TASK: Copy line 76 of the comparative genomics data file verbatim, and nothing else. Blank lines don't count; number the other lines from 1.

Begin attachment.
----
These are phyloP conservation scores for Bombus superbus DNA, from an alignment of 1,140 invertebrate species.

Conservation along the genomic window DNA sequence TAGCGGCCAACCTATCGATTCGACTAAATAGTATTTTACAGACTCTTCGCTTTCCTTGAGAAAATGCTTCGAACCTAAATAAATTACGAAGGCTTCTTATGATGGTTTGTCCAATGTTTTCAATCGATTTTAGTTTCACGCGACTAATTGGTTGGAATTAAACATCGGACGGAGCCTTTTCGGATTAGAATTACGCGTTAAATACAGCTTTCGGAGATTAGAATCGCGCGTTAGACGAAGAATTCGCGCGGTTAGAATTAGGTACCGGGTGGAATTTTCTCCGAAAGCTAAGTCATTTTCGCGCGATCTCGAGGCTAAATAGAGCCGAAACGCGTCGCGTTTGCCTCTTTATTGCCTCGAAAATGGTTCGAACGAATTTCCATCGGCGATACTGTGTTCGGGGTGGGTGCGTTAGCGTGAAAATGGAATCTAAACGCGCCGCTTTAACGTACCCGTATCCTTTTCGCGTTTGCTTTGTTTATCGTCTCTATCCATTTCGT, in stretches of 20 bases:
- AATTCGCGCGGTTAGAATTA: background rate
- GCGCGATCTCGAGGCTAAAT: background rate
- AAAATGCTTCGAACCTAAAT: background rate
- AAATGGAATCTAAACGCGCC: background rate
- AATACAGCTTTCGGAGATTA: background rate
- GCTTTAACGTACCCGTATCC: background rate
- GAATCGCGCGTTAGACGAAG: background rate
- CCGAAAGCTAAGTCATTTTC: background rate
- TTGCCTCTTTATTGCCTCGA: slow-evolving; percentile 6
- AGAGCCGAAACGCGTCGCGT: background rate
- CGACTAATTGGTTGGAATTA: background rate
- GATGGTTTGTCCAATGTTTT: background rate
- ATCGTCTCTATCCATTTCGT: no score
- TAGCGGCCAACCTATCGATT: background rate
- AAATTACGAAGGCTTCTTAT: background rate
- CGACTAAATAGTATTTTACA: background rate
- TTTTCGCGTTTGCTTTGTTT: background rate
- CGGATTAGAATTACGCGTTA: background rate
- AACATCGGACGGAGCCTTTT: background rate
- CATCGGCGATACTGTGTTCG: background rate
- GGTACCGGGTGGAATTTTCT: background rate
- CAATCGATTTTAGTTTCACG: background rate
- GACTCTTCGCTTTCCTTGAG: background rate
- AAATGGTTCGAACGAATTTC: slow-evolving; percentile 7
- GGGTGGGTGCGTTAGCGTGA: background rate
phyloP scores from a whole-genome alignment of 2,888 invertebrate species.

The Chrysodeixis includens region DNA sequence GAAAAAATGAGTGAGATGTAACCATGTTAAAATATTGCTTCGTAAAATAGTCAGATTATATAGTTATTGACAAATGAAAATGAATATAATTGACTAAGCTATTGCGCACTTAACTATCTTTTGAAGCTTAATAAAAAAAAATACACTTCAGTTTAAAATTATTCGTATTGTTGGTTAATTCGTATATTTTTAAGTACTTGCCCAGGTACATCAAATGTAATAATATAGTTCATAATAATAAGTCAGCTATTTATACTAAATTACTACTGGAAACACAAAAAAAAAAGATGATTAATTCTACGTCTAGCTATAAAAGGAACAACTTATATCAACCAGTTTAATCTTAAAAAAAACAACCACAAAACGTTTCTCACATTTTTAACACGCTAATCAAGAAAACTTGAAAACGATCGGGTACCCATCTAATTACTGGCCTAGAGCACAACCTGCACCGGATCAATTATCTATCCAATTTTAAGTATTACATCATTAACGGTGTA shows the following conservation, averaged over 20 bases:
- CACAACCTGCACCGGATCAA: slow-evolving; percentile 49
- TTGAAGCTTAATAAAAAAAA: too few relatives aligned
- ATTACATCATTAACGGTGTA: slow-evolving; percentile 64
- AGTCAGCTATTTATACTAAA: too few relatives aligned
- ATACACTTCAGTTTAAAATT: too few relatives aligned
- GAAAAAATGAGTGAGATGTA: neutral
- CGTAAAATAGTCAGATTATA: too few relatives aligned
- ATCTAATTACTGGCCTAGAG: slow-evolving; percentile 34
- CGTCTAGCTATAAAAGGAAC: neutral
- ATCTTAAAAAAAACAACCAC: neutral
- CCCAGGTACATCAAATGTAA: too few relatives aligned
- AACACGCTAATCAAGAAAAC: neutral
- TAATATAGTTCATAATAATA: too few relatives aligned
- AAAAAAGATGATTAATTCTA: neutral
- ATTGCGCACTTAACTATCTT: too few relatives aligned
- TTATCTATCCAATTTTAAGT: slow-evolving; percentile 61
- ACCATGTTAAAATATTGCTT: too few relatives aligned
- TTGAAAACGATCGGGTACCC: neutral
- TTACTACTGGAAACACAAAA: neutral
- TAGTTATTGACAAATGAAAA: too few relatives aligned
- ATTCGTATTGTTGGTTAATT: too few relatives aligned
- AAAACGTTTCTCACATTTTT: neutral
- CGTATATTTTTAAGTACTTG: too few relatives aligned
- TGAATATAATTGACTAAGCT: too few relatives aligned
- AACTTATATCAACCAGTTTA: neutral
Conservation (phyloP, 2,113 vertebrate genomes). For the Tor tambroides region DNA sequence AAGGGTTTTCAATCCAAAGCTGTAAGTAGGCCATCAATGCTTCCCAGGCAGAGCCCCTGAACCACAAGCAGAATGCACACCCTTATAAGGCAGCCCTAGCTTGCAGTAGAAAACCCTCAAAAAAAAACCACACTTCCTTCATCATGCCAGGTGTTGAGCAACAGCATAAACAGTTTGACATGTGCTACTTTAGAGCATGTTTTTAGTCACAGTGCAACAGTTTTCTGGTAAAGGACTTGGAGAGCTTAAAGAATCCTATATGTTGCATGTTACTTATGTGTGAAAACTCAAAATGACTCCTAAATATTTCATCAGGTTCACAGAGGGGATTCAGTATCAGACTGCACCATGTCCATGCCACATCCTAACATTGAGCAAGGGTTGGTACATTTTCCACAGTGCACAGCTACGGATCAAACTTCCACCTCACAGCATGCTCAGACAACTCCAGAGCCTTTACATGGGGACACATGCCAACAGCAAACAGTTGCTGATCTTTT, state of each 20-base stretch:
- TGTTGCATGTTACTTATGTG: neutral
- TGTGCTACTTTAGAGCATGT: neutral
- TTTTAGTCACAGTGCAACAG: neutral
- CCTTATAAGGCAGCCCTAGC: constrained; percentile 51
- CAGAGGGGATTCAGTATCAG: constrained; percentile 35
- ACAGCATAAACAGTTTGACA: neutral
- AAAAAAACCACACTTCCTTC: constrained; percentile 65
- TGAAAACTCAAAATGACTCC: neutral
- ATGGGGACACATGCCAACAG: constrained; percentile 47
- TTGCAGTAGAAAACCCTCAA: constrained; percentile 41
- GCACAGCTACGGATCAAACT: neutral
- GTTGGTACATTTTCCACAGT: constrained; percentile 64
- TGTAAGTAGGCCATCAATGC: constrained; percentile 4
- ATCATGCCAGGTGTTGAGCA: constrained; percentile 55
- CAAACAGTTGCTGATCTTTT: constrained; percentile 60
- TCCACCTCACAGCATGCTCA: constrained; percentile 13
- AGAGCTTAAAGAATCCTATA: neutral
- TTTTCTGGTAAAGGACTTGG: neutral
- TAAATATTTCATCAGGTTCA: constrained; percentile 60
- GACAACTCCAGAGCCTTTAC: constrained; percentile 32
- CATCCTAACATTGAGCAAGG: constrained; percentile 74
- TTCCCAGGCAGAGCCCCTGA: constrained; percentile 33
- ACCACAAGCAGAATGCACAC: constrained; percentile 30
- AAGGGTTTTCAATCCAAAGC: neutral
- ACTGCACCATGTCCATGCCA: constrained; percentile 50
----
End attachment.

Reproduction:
- CATCCTAACATTGAGCAAGG: constrained; percentile 74